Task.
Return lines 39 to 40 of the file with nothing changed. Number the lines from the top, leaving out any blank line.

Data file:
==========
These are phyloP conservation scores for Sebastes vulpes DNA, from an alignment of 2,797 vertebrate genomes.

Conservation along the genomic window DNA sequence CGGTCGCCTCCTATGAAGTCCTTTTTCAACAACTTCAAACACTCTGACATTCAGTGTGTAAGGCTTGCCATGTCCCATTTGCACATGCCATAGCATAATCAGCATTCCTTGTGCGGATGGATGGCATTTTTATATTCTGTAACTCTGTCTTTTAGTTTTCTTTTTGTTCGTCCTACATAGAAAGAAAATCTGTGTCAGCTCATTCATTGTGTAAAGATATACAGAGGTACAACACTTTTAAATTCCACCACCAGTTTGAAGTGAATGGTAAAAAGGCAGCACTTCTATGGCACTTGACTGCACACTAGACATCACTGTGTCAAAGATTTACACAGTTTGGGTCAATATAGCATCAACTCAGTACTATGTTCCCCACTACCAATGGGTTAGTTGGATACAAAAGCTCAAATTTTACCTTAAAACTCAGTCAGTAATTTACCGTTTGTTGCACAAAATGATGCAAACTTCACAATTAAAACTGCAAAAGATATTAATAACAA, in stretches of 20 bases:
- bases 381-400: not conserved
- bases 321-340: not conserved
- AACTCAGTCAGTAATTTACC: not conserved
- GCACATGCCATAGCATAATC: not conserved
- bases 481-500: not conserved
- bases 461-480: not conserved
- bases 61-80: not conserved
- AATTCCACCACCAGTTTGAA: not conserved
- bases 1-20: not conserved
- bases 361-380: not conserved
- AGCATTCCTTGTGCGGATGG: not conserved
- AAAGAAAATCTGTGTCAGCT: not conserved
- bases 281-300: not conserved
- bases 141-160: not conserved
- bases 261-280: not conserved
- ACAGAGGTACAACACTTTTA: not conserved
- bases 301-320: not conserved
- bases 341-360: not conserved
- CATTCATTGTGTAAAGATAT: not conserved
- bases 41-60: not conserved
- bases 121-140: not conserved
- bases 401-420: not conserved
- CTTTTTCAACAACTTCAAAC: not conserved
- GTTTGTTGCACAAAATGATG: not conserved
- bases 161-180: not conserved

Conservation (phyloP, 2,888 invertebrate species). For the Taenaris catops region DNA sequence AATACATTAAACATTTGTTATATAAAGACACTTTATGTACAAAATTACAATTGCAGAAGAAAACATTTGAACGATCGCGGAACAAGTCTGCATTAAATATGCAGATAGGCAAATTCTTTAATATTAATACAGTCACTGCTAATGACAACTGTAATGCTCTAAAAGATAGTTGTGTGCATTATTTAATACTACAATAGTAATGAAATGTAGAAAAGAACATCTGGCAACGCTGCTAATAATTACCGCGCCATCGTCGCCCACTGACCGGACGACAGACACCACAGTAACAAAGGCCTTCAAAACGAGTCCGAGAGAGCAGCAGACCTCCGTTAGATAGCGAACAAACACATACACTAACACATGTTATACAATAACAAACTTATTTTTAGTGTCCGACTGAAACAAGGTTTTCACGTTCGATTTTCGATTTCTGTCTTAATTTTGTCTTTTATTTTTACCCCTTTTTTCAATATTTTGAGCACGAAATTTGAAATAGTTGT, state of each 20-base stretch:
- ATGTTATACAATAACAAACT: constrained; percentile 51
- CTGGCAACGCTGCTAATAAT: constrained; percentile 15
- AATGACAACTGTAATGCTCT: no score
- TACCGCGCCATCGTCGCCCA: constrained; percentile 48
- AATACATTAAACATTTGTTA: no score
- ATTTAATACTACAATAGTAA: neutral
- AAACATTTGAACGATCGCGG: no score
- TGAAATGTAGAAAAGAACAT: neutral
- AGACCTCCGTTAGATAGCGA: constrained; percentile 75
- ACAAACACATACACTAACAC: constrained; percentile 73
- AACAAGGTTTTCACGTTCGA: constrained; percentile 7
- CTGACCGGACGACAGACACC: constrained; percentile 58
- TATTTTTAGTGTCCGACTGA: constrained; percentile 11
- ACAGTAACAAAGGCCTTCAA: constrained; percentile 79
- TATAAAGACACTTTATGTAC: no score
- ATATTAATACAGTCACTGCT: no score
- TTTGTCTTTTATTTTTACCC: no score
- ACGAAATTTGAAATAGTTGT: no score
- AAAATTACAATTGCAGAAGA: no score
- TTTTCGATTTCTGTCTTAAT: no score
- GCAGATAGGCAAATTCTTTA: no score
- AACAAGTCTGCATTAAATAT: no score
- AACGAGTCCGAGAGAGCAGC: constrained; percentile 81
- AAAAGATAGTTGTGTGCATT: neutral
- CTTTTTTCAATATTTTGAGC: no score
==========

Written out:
- AACAAGGTTTTCACGTTCGA: constrained; percentile 7
- CTGACCGGACGACAGACACC: constrained; percentile 58